but none of them will ever know
the colour of my dreams.

I would highly recommend Peter's books published by Macmillan
The Colour of my Dreams and Let Me Be......

I also attended a workshop with Tina Bruce who reminded us all about the complex value of play. We enjoyed making camps and recalling our own experience of these activities through our early childhood: the value of playing together, negotiating, problem solving, applying first hand experiences. The feeling of competence, use of imagination and memories of how my interest, focus and concentration went on and on and was a pleasure to recall.

Tina highlighted features to assess the richness and complexity of play; these include:
Making up rules
Making props
Rehearsing the future
Playing alone and together
Being deeply involved
Trying out recent learning and more.........

I returned home and decided to provide materials in the garden for my grandson to build with and together for around three hours we played and constructed a camp at the top of the garden which stayed there for three weeks!

Supporting children's creative thinking through play and challenging them with materials, interactions and ideas lays firm foundations for their future education and for life its self.

During the past two years the investment by the Labour government in the Early Years sector has paid off and although there was still some debate about the content of the EYFS we were able to focus on training that emphasised how children learn and how this learning and development is facilitated. I hope that this review involves our new government in listening to practitioners views, hearing what we have to say and improving the EYFS on the basis of what they hear. In addition, I hope that the EYFS is extended to cover a longer phase of education, so that our youngest children in the UK, like many of our European partners, won't start formal schooling below the age of 6.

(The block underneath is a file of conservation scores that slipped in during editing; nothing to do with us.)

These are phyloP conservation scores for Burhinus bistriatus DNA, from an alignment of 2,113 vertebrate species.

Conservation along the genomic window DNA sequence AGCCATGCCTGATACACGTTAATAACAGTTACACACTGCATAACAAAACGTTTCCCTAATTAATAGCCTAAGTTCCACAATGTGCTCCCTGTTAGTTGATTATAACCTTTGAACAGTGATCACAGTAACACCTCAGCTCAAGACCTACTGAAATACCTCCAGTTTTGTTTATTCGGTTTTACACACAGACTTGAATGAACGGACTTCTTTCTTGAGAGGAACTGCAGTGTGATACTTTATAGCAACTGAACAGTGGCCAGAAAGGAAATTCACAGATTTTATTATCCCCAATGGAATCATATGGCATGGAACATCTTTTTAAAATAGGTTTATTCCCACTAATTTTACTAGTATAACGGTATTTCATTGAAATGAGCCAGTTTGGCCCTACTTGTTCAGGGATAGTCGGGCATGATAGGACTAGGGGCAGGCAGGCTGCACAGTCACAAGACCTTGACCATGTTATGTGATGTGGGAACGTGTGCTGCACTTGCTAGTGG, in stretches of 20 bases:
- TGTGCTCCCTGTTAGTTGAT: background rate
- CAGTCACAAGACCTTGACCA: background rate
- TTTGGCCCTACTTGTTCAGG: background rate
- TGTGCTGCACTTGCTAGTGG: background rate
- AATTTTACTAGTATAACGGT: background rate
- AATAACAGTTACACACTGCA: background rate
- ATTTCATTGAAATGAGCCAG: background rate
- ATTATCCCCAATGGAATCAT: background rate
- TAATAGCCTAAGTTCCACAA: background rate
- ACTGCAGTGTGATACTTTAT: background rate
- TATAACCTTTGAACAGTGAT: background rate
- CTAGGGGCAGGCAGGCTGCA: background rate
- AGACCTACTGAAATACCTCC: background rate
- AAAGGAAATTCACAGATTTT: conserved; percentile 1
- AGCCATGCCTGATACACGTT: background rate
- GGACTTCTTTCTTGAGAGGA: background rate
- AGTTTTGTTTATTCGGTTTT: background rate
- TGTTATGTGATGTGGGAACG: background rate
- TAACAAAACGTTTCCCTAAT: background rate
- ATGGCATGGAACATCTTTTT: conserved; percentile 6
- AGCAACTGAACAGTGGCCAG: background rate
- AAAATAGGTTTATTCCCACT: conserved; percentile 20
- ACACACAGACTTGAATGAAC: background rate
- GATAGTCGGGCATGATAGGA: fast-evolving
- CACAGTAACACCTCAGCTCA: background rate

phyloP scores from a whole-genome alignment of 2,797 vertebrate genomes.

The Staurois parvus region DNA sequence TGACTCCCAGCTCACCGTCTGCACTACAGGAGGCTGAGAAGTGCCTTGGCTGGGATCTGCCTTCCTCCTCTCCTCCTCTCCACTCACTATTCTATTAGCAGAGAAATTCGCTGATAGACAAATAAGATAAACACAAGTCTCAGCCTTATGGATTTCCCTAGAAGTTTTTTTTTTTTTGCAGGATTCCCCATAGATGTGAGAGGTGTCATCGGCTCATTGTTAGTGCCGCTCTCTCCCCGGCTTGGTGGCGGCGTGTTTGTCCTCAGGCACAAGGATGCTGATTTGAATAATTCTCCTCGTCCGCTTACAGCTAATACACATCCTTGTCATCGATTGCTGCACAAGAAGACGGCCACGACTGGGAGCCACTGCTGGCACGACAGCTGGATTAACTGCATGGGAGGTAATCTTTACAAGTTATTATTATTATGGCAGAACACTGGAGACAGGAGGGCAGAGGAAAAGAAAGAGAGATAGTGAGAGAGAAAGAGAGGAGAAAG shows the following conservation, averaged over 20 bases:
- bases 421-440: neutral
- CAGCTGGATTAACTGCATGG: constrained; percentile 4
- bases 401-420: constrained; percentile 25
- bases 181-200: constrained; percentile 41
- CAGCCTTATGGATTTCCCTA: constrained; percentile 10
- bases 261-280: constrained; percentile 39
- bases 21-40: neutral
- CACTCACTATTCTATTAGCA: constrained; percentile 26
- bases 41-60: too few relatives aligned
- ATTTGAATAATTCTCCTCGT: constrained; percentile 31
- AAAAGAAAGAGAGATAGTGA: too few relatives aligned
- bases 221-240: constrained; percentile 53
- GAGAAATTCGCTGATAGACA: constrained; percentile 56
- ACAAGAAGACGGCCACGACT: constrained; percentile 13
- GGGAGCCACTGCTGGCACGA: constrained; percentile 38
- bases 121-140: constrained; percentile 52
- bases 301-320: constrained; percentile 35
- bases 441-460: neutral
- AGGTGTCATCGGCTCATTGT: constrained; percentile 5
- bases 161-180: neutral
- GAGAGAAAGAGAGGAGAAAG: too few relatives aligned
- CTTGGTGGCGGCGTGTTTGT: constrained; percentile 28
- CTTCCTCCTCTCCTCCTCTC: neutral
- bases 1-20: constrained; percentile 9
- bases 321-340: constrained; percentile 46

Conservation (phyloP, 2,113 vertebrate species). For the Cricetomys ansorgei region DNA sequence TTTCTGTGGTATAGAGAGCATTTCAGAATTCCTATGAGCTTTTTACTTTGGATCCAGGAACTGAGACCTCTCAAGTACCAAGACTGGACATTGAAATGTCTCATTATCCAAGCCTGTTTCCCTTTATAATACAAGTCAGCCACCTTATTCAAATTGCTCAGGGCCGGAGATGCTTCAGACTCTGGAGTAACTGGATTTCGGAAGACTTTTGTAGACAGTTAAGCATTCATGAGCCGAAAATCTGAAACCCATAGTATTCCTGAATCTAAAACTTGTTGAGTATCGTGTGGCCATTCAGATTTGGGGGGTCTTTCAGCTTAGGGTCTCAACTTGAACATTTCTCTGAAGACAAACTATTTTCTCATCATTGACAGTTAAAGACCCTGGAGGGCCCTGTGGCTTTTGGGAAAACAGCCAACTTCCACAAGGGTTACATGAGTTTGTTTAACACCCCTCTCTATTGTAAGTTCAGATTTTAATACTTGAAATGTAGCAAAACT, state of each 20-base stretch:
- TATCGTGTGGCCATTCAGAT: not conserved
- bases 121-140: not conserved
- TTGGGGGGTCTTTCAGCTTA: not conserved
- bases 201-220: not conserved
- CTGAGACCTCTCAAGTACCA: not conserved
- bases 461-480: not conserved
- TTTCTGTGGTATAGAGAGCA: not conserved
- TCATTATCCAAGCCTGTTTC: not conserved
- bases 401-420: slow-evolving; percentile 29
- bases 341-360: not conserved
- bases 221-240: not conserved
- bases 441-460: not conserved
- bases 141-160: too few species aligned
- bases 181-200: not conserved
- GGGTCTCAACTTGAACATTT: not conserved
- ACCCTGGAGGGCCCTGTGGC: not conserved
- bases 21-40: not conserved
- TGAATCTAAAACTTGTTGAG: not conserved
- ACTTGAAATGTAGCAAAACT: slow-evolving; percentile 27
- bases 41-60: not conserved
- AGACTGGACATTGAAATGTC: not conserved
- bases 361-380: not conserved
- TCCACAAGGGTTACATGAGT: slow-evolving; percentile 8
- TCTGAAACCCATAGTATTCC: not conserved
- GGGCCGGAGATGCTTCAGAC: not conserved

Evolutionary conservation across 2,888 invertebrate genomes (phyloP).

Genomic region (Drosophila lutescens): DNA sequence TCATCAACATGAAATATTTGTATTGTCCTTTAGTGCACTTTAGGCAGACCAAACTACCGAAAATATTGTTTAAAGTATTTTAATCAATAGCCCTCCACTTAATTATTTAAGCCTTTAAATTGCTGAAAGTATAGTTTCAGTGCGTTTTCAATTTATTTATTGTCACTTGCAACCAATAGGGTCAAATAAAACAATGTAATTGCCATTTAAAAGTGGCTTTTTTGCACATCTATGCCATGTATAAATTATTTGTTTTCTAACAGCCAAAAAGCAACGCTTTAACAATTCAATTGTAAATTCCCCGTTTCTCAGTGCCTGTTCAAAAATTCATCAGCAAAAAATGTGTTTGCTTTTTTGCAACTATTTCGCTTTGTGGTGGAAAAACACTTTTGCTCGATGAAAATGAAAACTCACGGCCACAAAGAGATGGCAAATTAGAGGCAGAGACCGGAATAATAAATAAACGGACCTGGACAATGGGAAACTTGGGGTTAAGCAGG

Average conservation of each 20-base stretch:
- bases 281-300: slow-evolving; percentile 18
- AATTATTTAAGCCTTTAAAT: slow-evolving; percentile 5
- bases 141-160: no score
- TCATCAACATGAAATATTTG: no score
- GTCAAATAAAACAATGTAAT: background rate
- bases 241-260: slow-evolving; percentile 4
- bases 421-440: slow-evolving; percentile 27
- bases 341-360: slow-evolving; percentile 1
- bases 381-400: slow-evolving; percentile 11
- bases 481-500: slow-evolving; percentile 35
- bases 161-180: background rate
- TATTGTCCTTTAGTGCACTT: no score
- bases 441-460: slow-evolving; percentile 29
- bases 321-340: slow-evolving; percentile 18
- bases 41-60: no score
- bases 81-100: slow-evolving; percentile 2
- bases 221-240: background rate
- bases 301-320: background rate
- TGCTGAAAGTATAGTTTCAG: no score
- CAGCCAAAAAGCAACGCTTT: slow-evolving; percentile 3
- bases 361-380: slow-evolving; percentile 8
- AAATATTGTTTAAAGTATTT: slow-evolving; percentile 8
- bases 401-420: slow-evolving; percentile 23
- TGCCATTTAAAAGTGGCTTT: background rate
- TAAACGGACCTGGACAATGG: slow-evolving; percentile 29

Last year I visited Sweden where older children are in the settings. I observed a more laid back attitude to attainment. Yes, I saw learning journey's and amazing examples of children's work clearly illustrating children's progress but mainly I witnessed a love of learning and real appreciation for this phase of life in it's own right and the value of play.

One teacher told me "our focus is on meeting each child's needs this is all"

Take a look at how Swedish children perform in the European league tables to see the results of starting formal education later!

In the Telepgarph http://www.telegraph.co.uk/education/educationnews/6338700/Primary-review-start-formal-lessons-at-six.html

Dame Gillian Pugh is quoted: “If you introduce a child to too formal a curriculum before they are ready for it then you are not taking into account where children are in terms of their learning and their capacity to develop.”

She added that forcing four-year-olds to “sit quietly” often backfired as it turned them off reading at a young age.

“There is no research evidence that shows that early access to formal learning does children any good and quite a lot of good evidence to show that it actually can do some harm,” she said. “Countries where children start more formal learning at six or seven actually overtake us as the children get older.”

What do you think?

No comments:

Post a Comment